As we get older, it’s important to prioritize saving for retirement and explore your retirement options. When you can no longer work or are just ready to finish your time in the workforce, you have to have a way to financially support yourself. While Medicare and Social Security benefits are available to seniors, these are unlikely to cover all of your living expenses.
There are several retirement options to choose from, and each one can provide different benefits. Below we will discuss the basic tenets of a few different savings options to help you decide which one(s) could be the best fit for you*:
- Individual retirement accounts (IRAs)
IRAs come with tax benefits and allow you to invest your earnings. When you put money into an IRA, you might be able to deduct that amount from your income when you file your taxes, which can lower your tax bill for the year. Plus, any investment earnings within the IRA grow tax-deferred, meaning you won’t pay taxes on them until you withdraw the money during retirement.
Unlike a regular savings account, an IRA allows you to invest your money in various ways, including stocks, bonds, mutual funds, and other investments. This can potentially help your money grow faster over time. There are limits to how much money you can contribute to an IRA each year. These limits can change, so it’s essential to stay updated on the current rules.
There are different types of IRAs, such as a Traditional IRA and a Roth IRA. They have slightly different rules and tax treatments, so you’ll need to choose the one that suits your financial situation and retirement goals best.
- 401(k) plans
A 401(k) is provided by many employers and allows you to easily save through automatic deductions from your paycheck before taxes are calculated. Since this money is “pre-tax,” you don’t pay taxes on it right away and can reduce the amount of taxes you owe for the year. However, you do have to pay taxes when you withdraw the money during retirement.
Some employers offer matching programs for 401(k) plans so if you contribute a certain amount, they will also contribute. You can usually choose from a range of investment options for your plan, including stocks, bonds, and mutual funds, which can help your money grow over time.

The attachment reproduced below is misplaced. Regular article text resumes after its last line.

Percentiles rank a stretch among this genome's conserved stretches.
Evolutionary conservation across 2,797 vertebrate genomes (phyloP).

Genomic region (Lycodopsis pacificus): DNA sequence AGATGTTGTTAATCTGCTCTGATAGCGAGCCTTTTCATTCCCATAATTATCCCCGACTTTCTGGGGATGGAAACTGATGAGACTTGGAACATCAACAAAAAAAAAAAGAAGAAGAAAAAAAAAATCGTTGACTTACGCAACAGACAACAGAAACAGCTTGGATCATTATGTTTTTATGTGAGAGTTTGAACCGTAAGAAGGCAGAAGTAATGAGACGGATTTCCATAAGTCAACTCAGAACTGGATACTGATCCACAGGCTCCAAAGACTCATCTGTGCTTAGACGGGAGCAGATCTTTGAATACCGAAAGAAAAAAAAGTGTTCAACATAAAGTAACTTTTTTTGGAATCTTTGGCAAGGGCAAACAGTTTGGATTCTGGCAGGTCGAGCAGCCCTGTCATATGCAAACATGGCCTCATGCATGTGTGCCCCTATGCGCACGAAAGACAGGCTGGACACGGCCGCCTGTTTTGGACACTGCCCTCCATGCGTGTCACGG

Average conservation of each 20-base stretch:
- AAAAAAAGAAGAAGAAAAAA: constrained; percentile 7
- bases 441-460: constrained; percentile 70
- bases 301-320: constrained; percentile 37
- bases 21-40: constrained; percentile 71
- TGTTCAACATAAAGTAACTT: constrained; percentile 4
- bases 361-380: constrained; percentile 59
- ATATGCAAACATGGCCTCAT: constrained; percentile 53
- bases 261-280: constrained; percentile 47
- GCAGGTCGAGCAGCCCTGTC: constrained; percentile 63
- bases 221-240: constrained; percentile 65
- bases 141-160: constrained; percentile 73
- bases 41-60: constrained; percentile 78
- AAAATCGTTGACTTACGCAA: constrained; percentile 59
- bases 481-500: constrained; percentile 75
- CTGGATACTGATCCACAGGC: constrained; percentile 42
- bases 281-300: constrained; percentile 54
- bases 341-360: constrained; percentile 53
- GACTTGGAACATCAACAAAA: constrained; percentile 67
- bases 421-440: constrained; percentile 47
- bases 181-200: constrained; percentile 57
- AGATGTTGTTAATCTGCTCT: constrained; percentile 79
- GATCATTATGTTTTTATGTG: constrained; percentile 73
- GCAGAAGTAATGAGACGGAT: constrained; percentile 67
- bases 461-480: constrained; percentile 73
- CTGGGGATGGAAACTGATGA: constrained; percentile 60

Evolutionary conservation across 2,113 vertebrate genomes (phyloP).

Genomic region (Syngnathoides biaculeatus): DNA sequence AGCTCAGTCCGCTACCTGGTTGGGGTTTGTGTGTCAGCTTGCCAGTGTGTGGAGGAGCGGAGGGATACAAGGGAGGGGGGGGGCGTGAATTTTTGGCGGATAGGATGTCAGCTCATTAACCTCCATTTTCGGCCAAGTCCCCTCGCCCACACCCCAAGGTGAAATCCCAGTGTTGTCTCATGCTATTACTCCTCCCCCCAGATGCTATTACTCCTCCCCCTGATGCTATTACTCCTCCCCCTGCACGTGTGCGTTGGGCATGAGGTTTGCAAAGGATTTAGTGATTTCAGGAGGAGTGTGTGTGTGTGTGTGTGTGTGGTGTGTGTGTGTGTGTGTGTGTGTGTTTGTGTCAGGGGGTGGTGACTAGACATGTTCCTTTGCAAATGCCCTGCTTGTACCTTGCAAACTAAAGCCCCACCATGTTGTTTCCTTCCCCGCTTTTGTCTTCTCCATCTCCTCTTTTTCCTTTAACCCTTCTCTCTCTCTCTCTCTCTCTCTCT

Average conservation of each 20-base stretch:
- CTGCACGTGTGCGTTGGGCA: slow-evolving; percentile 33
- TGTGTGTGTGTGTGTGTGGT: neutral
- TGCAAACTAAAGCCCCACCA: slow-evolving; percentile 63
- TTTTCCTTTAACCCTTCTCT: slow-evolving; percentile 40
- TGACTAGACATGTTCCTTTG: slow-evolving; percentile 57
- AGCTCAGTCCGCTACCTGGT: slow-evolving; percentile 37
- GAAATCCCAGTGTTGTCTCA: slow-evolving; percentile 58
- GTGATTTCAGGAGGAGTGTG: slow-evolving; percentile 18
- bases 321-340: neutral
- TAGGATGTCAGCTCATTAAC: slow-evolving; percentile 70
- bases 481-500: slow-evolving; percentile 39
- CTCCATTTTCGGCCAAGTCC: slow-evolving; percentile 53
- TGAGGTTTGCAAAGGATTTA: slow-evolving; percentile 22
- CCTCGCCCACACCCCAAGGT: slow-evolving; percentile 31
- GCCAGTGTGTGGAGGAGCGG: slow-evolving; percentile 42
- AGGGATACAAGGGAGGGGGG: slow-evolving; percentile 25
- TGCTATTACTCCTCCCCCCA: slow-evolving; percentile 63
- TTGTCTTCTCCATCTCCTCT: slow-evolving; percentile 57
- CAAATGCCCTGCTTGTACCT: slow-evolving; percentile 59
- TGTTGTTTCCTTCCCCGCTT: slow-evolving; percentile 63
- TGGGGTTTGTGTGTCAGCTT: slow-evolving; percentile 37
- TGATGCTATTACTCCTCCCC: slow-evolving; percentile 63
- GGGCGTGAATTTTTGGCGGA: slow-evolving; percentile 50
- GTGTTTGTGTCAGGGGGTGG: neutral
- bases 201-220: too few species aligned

One perk of a 401(k) is that you can move your savings into a new account – such as an IRA or your new employer’s 401(k) plan – if you change jobs.
- Pension plans
If your employer offers a pension plan, they agree to pay you a certain amount of money after you retire. This amount is typically based on your salary and the number of years you work for the company. Unlike a 401(k) or an IRA, you usually don’t have to put money from your paycheck into a pension plan because your employer funds it on your behalf.
To be eligible for full pension benefits, you may need to work for the company for a certain number of years, which is called the “vesting period.” Once you meet this milestone and retire, the payout may come in monthly installments for the rest of your life, or you may be able to take a lump sum if the plan allows for that.
Pension plans are generally well-regulated and managed to protect your retirement funds. They offer a sense of security, knowing you have a guaranteed source of income for life after you retire.
There are many retirement investment strategies for seniors to follow, and each person should do what is best for them in their retirement years. It’s important to make informed decisions and always speak with your employer and/or a financial advisor before deciding which plan(s) to pursue.
Saving for retirement is essential for ensuring a comfortable standard of living in your older years. While we can’t predict the future, we can do our best to save for it.
*This post should not be considered infallible retirement or financial advice. Before investing or making any significant decisions, always consult a financial advisor and/or tax expert.